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Israeli Army Says Intercepts Cruise Missile Fired at South of Country

The Israeli military on Wednesday said it intercepted a cruise missile fired towards the south of the country.

After reports of “an infiltration by a hostile aircraft” near the southern Red Sea resort of Eilat, an Israeli fighter jet “successfully intercepted a cruise missile that was launched toward Israel,” it said in a statement.

“No infiltration into Israeli territory was identified,” the military added.

Yemen’s Houthi rebels, who have declared themselves part of the “axis of resistance” of Iran’s allies and proxies, have fired a series of drones and missiles towards Israel since the Gaza war erupted on October 7 when Hamas militants carried out the worst attack in Israel’s 75-year history.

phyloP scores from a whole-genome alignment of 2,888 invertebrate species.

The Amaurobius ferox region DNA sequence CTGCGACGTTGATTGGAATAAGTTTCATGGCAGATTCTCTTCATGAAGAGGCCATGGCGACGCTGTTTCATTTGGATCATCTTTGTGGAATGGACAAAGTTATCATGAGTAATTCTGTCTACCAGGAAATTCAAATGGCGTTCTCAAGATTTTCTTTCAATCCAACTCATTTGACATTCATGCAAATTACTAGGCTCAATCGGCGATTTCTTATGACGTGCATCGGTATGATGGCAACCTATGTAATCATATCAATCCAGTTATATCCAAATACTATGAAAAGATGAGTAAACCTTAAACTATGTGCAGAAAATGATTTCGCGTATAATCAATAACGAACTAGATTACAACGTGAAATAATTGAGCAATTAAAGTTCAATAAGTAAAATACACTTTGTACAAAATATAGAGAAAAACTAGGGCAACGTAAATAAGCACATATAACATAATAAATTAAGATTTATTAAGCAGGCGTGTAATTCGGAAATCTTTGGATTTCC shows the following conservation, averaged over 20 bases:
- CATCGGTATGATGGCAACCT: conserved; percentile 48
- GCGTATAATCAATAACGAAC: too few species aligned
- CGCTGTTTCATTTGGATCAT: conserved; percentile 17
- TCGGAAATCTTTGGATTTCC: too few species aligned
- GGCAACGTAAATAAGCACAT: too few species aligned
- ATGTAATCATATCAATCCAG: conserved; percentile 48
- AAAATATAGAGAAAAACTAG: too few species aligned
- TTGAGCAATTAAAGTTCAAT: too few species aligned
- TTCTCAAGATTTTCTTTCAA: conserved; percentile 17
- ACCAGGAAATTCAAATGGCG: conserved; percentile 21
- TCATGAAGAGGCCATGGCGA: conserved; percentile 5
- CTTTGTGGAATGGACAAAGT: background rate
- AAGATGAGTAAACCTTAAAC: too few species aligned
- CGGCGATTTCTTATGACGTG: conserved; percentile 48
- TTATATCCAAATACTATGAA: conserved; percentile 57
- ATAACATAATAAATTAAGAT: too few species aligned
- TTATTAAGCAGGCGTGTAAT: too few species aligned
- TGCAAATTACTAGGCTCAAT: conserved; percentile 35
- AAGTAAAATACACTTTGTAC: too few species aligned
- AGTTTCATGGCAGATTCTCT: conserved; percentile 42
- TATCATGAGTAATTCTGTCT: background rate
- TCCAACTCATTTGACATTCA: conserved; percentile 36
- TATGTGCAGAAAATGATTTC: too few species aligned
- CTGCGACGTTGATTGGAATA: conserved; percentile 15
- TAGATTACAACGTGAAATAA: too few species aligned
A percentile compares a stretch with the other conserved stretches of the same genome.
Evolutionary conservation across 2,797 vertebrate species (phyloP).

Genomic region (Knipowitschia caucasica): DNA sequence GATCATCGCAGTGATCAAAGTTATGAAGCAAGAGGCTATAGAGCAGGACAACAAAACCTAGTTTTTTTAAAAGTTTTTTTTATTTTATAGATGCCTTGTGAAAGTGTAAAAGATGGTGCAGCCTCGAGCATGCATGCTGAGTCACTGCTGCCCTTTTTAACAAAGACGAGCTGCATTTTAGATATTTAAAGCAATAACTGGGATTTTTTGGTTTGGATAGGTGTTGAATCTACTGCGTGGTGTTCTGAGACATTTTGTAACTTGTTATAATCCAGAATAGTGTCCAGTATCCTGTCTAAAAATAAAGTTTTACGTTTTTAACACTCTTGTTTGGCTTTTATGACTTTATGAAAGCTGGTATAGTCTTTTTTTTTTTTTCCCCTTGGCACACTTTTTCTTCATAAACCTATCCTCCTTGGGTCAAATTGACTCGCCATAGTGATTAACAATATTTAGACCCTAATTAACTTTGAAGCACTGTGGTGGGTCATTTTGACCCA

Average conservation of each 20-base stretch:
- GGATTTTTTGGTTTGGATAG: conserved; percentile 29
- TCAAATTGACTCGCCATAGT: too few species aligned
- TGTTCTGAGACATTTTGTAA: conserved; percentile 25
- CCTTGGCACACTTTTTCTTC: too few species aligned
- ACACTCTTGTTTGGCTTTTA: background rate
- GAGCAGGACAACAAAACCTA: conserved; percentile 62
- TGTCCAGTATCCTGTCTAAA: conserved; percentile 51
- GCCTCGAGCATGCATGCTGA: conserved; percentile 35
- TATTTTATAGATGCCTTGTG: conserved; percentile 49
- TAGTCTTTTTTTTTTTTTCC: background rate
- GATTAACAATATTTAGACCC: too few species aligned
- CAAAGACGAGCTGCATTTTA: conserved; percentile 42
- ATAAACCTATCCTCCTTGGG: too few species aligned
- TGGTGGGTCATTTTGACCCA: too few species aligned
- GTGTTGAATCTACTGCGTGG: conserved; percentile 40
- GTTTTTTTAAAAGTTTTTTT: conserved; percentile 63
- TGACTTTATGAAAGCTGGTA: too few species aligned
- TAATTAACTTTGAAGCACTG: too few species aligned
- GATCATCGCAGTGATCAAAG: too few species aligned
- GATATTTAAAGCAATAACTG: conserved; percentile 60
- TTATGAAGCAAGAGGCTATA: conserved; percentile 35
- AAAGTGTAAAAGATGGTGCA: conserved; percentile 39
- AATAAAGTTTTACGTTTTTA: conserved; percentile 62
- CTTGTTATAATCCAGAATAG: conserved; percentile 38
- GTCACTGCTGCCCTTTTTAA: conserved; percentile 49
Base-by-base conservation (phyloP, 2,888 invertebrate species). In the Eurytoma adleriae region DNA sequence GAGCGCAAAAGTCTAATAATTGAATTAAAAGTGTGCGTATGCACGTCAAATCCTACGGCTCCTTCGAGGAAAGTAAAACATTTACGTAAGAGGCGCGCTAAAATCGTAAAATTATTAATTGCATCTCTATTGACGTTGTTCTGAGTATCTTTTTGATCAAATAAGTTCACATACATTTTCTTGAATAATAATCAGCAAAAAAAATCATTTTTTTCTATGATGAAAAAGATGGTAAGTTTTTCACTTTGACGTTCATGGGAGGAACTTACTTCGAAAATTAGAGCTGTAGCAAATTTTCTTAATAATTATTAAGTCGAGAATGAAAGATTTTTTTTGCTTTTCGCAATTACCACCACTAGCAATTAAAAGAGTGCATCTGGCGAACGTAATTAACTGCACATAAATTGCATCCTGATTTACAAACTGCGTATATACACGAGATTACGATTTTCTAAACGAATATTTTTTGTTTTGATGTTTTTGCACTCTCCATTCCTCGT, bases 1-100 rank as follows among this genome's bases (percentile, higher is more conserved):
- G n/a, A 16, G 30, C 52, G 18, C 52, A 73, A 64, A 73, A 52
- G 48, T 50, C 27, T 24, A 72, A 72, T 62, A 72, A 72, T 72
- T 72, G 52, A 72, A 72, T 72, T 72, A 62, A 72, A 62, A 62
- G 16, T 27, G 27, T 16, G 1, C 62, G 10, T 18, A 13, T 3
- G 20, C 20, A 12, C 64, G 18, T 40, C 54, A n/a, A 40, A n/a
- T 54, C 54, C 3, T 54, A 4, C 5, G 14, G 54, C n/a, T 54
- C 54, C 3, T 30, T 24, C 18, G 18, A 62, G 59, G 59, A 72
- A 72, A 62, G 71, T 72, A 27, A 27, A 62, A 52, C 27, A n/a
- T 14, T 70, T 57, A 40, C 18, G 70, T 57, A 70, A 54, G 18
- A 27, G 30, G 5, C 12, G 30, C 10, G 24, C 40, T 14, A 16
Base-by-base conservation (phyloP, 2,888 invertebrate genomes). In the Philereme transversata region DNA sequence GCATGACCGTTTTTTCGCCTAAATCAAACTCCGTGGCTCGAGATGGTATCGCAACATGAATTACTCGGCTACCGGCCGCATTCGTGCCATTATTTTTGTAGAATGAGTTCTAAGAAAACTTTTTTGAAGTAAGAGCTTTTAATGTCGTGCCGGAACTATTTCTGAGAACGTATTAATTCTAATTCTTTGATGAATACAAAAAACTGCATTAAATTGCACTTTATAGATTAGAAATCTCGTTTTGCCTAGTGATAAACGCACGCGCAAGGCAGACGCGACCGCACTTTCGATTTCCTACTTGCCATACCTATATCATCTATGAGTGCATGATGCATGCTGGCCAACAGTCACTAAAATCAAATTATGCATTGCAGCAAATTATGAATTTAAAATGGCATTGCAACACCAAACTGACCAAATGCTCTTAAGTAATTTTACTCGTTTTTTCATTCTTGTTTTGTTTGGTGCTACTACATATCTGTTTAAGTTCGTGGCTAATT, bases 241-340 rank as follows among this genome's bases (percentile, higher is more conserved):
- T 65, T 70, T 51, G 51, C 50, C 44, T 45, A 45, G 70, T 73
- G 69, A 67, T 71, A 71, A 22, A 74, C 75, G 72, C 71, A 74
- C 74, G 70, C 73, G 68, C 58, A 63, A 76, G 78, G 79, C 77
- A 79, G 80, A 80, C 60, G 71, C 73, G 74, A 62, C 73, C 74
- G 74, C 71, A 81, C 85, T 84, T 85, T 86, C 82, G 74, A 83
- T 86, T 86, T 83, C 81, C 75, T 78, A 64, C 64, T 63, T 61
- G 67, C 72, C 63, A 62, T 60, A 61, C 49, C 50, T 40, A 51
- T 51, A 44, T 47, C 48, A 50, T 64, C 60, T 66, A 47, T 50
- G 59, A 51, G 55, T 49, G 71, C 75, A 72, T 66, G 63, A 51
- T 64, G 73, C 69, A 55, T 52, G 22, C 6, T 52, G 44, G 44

On October 20, a US Navy ship in the Red Sea shot down three missiles and several drones fired by Houthi rebels in an attack which the Pentagon said was likely aimed at Israel.

On November 9, the Israeli military said its Arrow 3 missile defense system had for the first time destroyed a “target” heading towards Israel from the Red Sea, shortly after Houthi rebels confirmed said they had fired “a barrage of ballistic missiles” at southern Israel.

And on Sunday, the rebels said they had seized the Galaxy Leader, an Israel-linked cargo vessel in what they said was retaliation for Israel’s Gaza war.

The conflict was sparked by the October 7 attacks when Hamas militants stormed over the border, killing 1,200 people, mostly civilians, and taking around 240 hostages, according to Israeli officials.

Since then, Gaza’s Hamas-run government says more than 14,000 people have been killed in Israel’s aerial bombardment and ground operations in Gaza, two thirds of them women and children.

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